New and convincing scams are invented constantly with the aim of luring people into providing money or personal identity details. They can be in the form of an email, pop up, use message services – social media or texts or phone calls.
Do your research through independent and verified means to confirm who you are actually dealing with. Never provide personal information to people you don’t know and look out for others around you who are more vulnerable in the community, such as children and the elderly. Protect your devices by installing up to date anti-virus software and ensure passwords are never provided to others.
Some common features of scams include:
- Threats and extortion from scammers pretending to be from government agencies such as the Australian Taxation Office, Centrelink, Office of Fair Trading and debt collection agencies. These can involve persistent calls with aggressive and persuasive tactics to obtain money. Legitimate agencies will never request that you deposit money into other personal bank accounts or purchase Western Union money orders, iTunes cards in order to repay a debt. Always contact the agency direct for advice – do not use the contact details supplied by the suspected scammer.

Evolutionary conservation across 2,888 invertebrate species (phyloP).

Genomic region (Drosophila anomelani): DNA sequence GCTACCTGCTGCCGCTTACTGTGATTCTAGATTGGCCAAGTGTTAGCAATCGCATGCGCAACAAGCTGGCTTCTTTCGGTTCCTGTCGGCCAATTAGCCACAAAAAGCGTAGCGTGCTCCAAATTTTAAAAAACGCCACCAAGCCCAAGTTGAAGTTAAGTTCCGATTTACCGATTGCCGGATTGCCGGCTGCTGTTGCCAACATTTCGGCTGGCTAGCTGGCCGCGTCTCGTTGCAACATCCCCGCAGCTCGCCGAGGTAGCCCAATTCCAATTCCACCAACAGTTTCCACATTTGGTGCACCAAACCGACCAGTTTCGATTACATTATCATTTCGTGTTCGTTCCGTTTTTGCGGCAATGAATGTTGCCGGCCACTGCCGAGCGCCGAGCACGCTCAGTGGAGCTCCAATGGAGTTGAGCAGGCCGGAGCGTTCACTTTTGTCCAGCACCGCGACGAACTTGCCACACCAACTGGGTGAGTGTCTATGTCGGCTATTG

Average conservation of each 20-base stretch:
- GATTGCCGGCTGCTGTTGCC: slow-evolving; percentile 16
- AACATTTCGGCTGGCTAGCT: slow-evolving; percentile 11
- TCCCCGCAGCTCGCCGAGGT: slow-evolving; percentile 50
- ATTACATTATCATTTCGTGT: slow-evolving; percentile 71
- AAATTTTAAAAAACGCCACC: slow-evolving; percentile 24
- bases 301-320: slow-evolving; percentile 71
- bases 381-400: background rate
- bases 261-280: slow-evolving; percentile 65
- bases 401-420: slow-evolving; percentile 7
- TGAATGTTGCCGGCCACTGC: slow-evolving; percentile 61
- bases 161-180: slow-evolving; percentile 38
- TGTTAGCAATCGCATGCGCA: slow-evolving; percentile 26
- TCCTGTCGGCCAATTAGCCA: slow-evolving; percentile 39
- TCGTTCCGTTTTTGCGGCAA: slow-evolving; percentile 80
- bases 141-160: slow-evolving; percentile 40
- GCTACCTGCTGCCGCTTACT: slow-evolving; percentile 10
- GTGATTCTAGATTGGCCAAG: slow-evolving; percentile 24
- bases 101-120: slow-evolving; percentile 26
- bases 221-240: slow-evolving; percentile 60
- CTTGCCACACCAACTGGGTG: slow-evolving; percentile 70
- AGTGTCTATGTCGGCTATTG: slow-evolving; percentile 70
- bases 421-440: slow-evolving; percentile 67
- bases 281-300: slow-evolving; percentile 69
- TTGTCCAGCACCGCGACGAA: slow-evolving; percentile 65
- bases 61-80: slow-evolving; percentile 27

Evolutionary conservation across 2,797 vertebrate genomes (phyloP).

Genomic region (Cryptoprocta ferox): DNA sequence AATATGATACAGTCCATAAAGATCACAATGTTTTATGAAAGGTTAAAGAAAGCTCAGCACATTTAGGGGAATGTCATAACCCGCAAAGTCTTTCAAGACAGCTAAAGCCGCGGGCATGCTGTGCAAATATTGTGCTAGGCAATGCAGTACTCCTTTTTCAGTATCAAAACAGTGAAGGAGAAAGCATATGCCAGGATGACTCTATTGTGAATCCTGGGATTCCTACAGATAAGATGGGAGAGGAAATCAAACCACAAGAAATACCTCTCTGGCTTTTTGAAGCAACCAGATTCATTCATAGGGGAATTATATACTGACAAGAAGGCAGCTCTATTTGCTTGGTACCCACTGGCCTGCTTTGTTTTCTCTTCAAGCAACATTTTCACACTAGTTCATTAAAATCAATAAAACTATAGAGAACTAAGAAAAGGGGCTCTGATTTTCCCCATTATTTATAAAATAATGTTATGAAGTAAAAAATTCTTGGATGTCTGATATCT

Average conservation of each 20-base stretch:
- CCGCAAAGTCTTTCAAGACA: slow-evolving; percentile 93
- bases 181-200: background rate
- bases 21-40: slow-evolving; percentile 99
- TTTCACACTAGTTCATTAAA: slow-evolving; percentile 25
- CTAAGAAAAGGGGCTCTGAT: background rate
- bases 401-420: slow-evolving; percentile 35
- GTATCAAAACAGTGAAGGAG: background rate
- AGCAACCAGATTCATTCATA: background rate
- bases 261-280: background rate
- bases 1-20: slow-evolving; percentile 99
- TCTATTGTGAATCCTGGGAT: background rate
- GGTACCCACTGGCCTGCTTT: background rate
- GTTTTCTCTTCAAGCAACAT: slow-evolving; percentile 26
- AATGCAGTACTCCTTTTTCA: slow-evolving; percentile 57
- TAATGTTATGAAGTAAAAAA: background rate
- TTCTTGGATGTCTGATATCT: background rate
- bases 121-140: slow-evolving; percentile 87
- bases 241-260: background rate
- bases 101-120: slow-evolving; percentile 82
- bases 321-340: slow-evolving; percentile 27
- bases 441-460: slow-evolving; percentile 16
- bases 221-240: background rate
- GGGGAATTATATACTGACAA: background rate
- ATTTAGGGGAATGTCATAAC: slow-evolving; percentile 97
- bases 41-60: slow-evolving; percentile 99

- Unexpected winnings in lotteries, promises of employment such as working from home for fast ways to make money, fake charities and investment schemes.
- Identity thieves will use varying tactics such as impersonating government agencies, financial institutions even making threats of police action or debt collection in order to obtain your personal details leading to other fraudulent activities such as taking out credit cards, bank accounts or loans in your name.
- Romance scams take advantage of vulnerable people looking for romantic partners. Often it begins with innocent communication and quickly turns to requests for financial assistance for reasons such as illness in the family, medical bills or plane tickets.
If you have received money from a scam or been asked to transfer money to someone you do not know – notify your bank or financial institution immediately. Participating in these types of transactions may constitute offences such as money laundering.
If you are a victim of a scam you can lodge a report by visiting www.cyber.gov.au/report